It can be very scary to leave a pot that you have known for years – if not all – of your life. It would be ridiculous for me to say that I premeditated an adventure to leave the pot. I wasn’t even an accidental “hero”; I was the “reluctant hero” who had to leave the pot because if I didn’t, my roots would rot to the point where I would die.

severed Once I left the pot, I experienced additional options that I was unaware of when I was in the pot. I also had an additional frame of reference, a new way of understanding who I was and how I saw myself. I had to give up habits and thought patterns that I was very comfortable with, but quite destructive to enjoying life. I had to learn to enjoy life and accept that I was deserving of such. I’m still learning.

You want to leave the pot, but you don’t know what is beyond the pot and whether there is even life outside of the pot, never mind how miserable life was inside the pot. This website is still here, and I still write here, for those of you who know that your pot has grown stuffy or sick.

I’m here to show you that there are options beyond the pot.
That there is what you make of your self outside the pot.
And that you are not your pot.

Written by Jane Chin

November 6th, 2008 at 11:28 am

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  • Jane. Thanks for sharing your experiences.

    It is extremely challenging when you have a “label” to escape that and life a free and unemcumbered life. I also know how you feel about your website. I’ve gone through similar questioning about my own websites and activities and have moved away from talking about my own health challenges. In part, because the doctors keep changing the label and my diagnosis is currently up in the air! The latest thinking is that I have a sleep disorder. Funny – because I’ve been trying to tell doctors that for 25 years LOL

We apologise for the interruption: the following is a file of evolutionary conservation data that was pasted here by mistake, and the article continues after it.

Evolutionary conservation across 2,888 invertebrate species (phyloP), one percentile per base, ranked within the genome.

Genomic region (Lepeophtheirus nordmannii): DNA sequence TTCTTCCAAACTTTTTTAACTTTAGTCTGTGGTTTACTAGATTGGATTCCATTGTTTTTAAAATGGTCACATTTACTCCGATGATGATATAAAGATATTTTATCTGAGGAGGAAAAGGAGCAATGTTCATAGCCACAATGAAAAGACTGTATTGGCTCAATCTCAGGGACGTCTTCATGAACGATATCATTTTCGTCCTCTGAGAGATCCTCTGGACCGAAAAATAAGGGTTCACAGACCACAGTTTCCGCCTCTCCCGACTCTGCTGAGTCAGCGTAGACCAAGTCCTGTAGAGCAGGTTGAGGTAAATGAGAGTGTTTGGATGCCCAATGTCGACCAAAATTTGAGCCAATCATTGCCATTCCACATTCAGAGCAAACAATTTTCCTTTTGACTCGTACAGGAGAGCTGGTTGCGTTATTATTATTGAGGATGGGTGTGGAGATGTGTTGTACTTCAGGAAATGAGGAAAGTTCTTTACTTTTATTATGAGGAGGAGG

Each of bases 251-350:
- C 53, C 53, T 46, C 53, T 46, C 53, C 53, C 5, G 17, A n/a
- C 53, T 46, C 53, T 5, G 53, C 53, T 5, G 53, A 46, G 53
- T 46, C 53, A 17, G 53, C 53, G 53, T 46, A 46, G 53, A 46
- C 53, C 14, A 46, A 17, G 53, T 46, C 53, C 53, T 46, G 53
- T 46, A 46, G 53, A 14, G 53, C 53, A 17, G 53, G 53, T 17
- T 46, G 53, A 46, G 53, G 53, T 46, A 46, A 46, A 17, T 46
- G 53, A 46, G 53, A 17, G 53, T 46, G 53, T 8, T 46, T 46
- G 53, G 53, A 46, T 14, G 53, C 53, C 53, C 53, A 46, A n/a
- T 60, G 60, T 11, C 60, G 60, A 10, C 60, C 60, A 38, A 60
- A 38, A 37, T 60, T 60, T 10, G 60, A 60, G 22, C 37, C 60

I enjoy your intelligent and empathetic commentary on mental illness.

  • Harold Kong

    Hi Jane:

    I have new found appreciation for your courage and ablility to write about your experiences and your ordeal about your clinical depression.

    I know the pain that you had to endure first hand. I was on the ‘other side’ helping and being supportive of my (now ex) wife during her bouts of depression during our marriage.

    I’ve personally used blogging as a way to deal with my divorce and release my innermost feelings.

    My Best to You, Harold

  • Thank you for visiting and for sharing, Harold.

    I admire the courage of the loved ones of those who suffer from depression. My husband has been very supportive and understanding when I was in the thick of depression, and it was quite difficult for him but he never gave up on me.

    My utmost gratitude and respect to you.

    Jane

  • Great strategies for putting people back at the helm of their minds for better outcomes! Thanks Jane — a nice find!

  • Jane,

    Thank you for referencing my blog on root bound people. Sharing your experiences, fears and anxieties about leaving the old and familiar pot for one of your own creating, brings hope and inspiration for us all.

  • Thank you, Dr. Hal!

  • Thank you, Ellen!